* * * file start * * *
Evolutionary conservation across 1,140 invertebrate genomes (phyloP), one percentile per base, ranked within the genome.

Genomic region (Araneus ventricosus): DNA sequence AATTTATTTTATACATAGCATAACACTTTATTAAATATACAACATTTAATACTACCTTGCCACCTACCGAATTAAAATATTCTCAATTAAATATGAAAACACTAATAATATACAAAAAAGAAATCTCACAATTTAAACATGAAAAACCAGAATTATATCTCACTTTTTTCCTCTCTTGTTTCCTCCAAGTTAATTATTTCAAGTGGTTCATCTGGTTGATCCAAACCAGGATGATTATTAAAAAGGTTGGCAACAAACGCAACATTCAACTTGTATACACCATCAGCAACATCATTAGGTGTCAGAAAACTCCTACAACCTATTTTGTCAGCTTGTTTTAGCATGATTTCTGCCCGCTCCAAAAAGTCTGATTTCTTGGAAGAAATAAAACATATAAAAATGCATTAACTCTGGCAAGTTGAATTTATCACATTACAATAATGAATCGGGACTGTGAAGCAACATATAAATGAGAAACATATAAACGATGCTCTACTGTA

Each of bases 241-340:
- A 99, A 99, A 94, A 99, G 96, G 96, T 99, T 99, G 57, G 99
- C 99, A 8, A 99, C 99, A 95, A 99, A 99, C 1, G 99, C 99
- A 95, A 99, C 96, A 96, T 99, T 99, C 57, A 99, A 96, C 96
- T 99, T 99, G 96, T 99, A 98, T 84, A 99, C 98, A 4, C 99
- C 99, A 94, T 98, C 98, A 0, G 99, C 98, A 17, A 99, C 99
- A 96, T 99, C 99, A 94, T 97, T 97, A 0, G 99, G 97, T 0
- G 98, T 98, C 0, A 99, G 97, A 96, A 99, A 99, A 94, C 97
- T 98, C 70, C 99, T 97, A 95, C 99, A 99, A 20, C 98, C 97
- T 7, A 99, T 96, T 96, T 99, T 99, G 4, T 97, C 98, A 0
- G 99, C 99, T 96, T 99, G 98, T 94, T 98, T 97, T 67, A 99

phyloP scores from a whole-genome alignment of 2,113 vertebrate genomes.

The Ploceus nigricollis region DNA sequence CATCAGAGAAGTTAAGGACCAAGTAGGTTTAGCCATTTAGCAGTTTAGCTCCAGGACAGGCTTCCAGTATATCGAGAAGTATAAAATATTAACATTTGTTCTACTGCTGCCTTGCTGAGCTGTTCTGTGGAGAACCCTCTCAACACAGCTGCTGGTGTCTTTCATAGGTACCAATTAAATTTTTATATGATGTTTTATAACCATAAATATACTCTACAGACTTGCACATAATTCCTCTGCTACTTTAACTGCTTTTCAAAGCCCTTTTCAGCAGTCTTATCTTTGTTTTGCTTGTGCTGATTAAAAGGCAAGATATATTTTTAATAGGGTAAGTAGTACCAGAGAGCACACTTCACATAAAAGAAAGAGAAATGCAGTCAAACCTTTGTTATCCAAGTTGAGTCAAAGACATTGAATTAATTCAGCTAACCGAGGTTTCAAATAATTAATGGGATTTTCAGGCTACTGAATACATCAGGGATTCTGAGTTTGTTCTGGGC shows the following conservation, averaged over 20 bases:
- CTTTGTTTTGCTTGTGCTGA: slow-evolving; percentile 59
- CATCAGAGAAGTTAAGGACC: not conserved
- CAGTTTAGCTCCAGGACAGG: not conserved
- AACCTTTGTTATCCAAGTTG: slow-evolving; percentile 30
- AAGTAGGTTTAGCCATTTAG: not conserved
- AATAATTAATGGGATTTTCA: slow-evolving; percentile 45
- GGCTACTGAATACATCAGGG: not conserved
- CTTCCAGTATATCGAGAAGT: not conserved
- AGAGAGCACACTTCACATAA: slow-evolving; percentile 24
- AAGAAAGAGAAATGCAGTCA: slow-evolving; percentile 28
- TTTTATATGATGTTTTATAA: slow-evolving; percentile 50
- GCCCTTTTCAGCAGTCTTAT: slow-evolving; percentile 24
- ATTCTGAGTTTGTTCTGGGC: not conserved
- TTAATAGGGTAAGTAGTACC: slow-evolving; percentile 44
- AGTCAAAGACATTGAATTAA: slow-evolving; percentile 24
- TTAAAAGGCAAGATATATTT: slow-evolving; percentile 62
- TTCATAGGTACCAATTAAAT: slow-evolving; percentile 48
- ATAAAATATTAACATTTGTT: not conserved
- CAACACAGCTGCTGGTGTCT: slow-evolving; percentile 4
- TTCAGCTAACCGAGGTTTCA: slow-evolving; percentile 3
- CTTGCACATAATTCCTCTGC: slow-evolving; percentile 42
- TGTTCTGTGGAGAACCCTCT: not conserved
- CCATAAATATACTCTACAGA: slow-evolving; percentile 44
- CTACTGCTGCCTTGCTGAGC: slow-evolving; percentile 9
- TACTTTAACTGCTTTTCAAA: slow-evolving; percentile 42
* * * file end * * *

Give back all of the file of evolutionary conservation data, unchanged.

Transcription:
Evolutionary conservation across 1,140 invertebrate genomes (phyloP), one percentile per base, ranked within the genome.

Genomic region (Araneus ventricosus): DNA sequence AATTTATTTTATACATAGCATAACACTTTATTAAATATACAACATTTAATACTACCTTGCCACCTACCGAATTAAAATATTCTCAATTAAATATGAAAACACTAATAATATACAAAAAAGAAATCTCACAATTTAAACATGAAAAACCAGAATTATATCTCACTTTTTTCCTCTCTTGTTTCCTCCAAGTTAATTATTTCAAGTGGTTCATCTGGTTGATCCAAACCAGGATGATTATTAAAAAGGTTGGCAACAAACGCAACATTCAACTTGTATACACCATCAGCAACATCATTAGGTGTCAGAAAACTCCTACAACCTATTTTGTCAGCTTGTTTTAGCATGATTTCTGCCCGCTCCAAAAAGTCTGATTTCTTGGAAGAAATAAAACATATAAAAATGCATTAACTCTGGCAAGTTGAATTTATCACATTACAATAATGAATCGGGACTGTGAAGCAACATATAAATGAGAAACATATAAACGATGCTCTACTGTA

Each of bases 241-340:
- A 99, A 99, A 94, A 99, G 96, G 96, T 99, T 99, G 57, G 99
- C 99, A 8, A 99, C 99, A 95, A 99, A 99, C 1, G 99, C 99
- A 95, A 99, C 96, A 96, T 99, T 99, C 57, A 99, A 96, C 96
- T 99, T 99, G 96, T 99, A 98, T 84, A 99, C 98, A 4, C 99
- C 99, A 94, T 98, C 98, A 0, G 99, C 98, A 17, A 99, C 99
- A 96, T 99, C 99, A 94, T 97, T 97, A 0, G 99, G 97, T 0
- G 98, T 98, C 0, A 99, G 97, A 96, A 99, A 99, A 94, C 97
- T 98, C 70, C 99, T 97, A 95, C 99, A 99, A 20, C 98, C 97
- T 7, A 99, T 96, T 96, T 99, T 99, G 4, T 97, C 98, A 0
- G 99, C 99, T 96, T 99, G 98, T 94, T 98, T 97, T 67, A 99

phyloP scores from a whole-genome alignment of 2,113 vertebrate genomes.

The Ploceus nigricollis region DNA sequence CATCAGAGAAGTTAAGGACCAAGTAGGTTTAGCCATTTAGCAGTTTAGCTCCAGGACAGGCTTCCAGTATATCGAGAAGTATAAAATATTAACATTTGTTCTACTGCTGCCTTGCTGAGCTGTTCTGTGGAGAACCCTCTCAACACAGCTGCTGGTGTCTTTCATAGGTACCAATTAAATTTTTATATGATGTTTTATAACCATAAATATACTCTACAGACTTGCACATAATTCCTCTGCTACTTTAACTGCTTTTCAAAGCCCTTTTCAGCAGTCTTATCTTTGTTTTGCTTGTGCTGATTAAAAGGCAAGATATATTTTTAATAGGGTAAGTAGTACCAGAGAGCACACTTCACATAAAAGAAAGAGAAATGCAGTCAAACCTTTGTTATCCAAGTTGAGTCAAAGACATTGAATTAATTCAGCTAACCGAGGTTTCAAATAATTAATGGGATTTTCAGGCTACTGAATACATCAGGGATTCTGAGTTTGTTCTGGGC shows the following conservation, averaged over 20 bases:
- CTTTGTTTTGCTTGTGCTGA: slow-evolving; percentile 59
- CATCAGAGAAGTTAAGGACC: not conserved
- CAGTTTAGCTCCAGGACAGG: not conserved
- AACCTTTGTTATCCAAGTTG: slow-evolving; percentile 30
- AAGTAGGTTTAGCCATTTAG: not conserved
- AATAATTAATGGGATTTTCA: slow-evolving; percentile 45
- GGCTACTGAATACATCAGGG: not conserved
- CTTCCAGTATATCGAGAAGT: not conserved
- AGAGAGCACACTTCACATAA: slow-evolving; percentile 24
- AAGAAAGAGAAATGCAGTCA: slow-evolving; percentile 28
- TTTTATATGATGTTTTATAA: slow-evolving; percentile 50
- GCCCTTTTCAGCAGTCTTAT: slow-evolving; percentile 24
- ATTCTGAGTTTGTTCTGGGC: not conserved
- TTAATAGGGTAAGTAGTACC: slow-evolving; percentile 44
- AGTCAAAGACATTGAATTAA: slow-evolving; percentile 24
- TTAAAAGGCAAGATATATTT: slow-evolving; percentile 62
- TTCATAGGTACCAATTAAAT: slow-evolving; percentile 48
- ATAAAATATTAACATTTGTT: not conserved
- CAACACAGCTGCTGGTGTCT: slow-evolving; percentile 4
- TTCAGCTAACCGAGGTTTCA: slow-evolving; percentile 3
- CTTGCACATAATTCCTCTGC: slow-evolving; percentile 42
- TGTTCTGTGGAGAACCCTCT: not conserved
- CCATAAATATACTCTACAGA: slow-evolving; percentile 44
- CTACTGCTGCCTTGCTGAGC: slow-evolving; percentile 9
- TACTTTAACTGCTTTTCAAA: slow-evolving; percentile 42